Customer success stories are a highly effective marketing tool for B2B vendors because they provide proof that the vendor’s solutions do what they say they do. However, getting customers to agree to work with you on a success story is often a challenge.
If a customer won’t cooperate, should you write the story anyway without using the customer’s name? After all, the sales rep can always drop the customer name in conversation even if they can’t include the name in the written document.
Here are the factors to consider when deciding for or against a blind case study:
Clearly a customer name and endorsement is the most powerful proof point. If you don’t have that, you lose a significant portion of the value of the case study.
That said, some customers, particularly large companies that often make the most desirable success stories, have policies forbidding them from providing endorsements. For example, Wal-Mart never provides endorsements.
Also, many industries will never provide endorsements because of possible regulatory or competitive concerns; for example, life sciences companies or other research-based companies often refuse to provide endorsements. Other companies don’t provide endorsements because the vendor’s product provides a critical competitive advantage and they don’t want to give away competitive secrets.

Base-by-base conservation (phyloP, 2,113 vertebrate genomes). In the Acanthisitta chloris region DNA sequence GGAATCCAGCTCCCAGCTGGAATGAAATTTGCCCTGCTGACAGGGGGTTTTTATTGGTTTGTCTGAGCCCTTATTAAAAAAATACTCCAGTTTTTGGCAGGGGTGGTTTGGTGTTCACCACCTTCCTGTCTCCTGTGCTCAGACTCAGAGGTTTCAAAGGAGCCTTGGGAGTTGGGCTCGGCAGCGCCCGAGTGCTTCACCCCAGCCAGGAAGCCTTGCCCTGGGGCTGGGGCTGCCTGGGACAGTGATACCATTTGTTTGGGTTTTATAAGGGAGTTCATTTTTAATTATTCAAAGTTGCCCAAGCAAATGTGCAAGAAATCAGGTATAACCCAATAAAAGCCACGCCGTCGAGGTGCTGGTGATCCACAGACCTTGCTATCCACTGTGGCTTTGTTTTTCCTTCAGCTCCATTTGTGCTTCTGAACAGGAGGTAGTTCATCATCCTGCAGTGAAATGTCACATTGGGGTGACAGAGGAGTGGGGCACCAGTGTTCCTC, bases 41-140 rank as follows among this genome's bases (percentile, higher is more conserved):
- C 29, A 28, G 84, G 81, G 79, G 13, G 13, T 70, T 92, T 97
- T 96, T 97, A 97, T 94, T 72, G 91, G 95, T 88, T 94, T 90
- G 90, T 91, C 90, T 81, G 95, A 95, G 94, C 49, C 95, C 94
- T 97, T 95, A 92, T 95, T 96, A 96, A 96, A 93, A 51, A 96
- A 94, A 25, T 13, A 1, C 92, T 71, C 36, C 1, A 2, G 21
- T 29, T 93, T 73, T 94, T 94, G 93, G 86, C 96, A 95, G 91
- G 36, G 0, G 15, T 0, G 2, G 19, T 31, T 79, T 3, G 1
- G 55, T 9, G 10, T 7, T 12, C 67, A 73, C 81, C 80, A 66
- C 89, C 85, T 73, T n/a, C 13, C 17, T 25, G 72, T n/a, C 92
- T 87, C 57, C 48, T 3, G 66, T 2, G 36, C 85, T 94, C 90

What to do?
In my opinion, and in those of many of my clients, it’s worth it to produce the case study even without attribution. This is because stories are an extremely powerful way to convey information.
- People pay to attention stories.
- Stories provide highly concrete examples that make your products’ benefits much easier to understand.
- Stories are memorable—people are much more likely to remember information if it’s told in the form of a story.
- The right story can inspire people to action.
So by all means, start by getting case studies from customers willing to give their name. But if they won’t, and they have a particularly interesting story, consider writing a “blind” case study.
What’ve been your experiences with blind case studies?